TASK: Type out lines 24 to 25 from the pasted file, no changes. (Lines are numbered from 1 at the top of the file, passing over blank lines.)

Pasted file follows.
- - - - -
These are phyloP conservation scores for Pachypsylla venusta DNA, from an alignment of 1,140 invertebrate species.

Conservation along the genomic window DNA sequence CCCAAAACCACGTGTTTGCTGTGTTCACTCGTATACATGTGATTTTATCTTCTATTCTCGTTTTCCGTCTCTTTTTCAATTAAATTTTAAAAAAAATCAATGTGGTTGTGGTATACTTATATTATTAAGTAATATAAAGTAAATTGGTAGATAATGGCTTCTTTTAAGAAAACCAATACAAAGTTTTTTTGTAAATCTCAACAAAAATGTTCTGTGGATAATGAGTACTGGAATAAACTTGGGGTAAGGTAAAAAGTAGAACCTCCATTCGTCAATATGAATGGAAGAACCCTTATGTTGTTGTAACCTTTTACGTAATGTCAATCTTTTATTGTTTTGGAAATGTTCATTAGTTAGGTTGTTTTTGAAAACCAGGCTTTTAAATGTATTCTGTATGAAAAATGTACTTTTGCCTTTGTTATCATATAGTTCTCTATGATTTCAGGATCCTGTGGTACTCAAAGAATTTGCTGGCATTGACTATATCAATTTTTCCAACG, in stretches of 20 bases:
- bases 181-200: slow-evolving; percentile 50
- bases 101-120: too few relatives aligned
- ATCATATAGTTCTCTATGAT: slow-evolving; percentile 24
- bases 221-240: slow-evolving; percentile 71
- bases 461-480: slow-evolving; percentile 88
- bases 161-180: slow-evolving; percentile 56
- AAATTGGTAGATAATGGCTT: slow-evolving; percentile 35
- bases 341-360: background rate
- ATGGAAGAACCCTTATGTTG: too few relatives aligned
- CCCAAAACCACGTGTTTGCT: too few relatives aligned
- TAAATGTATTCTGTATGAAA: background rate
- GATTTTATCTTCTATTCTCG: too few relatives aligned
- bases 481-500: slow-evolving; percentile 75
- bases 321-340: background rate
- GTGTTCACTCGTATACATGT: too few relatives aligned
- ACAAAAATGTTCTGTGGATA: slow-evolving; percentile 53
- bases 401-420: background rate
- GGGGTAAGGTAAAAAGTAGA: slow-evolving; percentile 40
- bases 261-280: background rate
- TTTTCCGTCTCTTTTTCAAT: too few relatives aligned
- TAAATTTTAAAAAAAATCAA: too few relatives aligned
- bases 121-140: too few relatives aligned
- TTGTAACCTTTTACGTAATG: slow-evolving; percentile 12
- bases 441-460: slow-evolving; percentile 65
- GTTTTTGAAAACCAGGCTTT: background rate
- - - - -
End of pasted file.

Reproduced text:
- bases 121-140: too few relatives aligned
- TTGTAACCTTTTACGTAATG: slow-evolving; percentile 12